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The FDA approves belt straps to treat young children with Covid-19




This is the first Covid-19 treatment approved for children under 12 years of age.

To be eligible for treatment, the FDA said, children must be hospitalized or have mild to moderate Covid-19 and a high risk of developing severe Covid-19, even if they are not hospitalized.

The drug, made by Gilead Sciences and sold as Veklury, had been approved to treat certain adults and patients 12 and older who weighed at least 88 pounds. It is given as an injection.

“As covid-19 can cause serious illness in children, some of whom do not currently have a vaccination option, there continues to be a need for safe and effective treatment options for covid-1[ads1]9 for this population,” said Dr. Patrizia Cavazzoni, director of the FDA’s Center for Drug Evaluation and Research, said in a press release. “Today’s approval of the first COVID-19 therapeutic agent for this population demonstrates the Agency’s commitment to this need.”

There is no Covid-19 vaccine authorized for children under the age of 5 in the United States.

The FDA’s approval of belt straps for young children is “great,” said Dr. Daniel Griffin, an instructor in clinical medicine and associate professor of research at the Department of Biochemistry and Molecular Biophysics at Columbia University.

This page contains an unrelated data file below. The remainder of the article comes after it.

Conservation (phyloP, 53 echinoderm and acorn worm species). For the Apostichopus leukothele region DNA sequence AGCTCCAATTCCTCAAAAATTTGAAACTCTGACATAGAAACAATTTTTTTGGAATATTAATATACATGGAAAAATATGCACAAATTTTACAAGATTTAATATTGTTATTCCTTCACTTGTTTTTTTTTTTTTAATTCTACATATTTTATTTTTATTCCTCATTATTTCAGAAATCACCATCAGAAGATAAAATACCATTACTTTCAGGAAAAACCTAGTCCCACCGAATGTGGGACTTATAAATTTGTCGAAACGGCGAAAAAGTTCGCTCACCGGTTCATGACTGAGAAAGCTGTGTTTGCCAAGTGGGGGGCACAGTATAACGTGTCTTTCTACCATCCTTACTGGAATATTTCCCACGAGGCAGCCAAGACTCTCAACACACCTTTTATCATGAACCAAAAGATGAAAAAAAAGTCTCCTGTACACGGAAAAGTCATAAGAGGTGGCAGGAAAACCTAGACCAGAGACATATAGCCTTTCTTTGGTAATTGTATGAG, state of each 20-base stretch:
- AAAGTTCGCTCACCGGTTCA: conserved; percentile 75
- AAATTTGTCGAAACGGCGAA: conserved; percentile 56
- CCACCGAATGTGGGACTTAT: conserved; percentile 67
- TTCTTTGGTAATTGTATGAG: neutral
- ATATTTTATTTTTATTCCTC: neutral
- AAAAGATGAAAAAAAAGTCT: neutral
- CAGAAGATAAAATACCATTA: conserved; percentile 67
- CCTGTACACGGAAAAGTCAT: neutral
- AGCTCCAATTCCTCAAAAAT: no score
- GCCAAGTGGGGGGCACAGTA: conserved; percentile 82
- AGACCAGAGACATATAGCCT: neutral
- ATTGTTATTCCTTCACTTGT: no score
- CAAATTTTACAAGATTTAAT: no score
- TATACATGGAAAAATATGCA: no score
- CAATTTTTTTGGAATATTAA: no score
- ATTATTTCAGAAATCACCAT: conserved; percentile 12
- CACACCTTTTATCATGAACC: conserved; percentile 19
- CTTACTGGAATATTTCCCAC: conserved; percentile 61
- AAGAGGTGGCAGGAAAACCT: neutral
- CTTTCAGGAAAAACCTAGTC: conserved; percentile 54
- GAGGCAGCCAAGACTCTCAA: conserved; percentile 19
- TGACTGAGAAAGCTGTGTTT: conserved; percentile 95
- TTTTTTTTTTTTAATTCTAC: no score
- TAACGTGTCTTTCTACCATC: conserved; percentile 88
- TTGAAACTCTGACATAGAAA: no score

Griffin called remdesivir a “very effective antiviral agent” to prevent the progression of Covid-19 to a more serious disease, and to reduce the risk of hospitalization or death, when given early in the course of Covid-19 infection.

“Later, the results came out – it was a real landmark article published in the New England Journal of Medicine – which shows that if you give remdesivir during the first five days, during the acute viral phase, before waiting for the door to close, “you could prevent progression by almost 90%. That was 87% in that study. So remdesivir can actually be a very effective antiviral remedy if you give it at the right time to the right patient,” Griffin said Monday.

“If we can extend this to children and actually give it to them in the critical time when it can make the biggest difference, we are finally really opening up more options, because these children do not have many options,” he said. “They do not have access to any of the other therapies that are limited to the age group over 12.”



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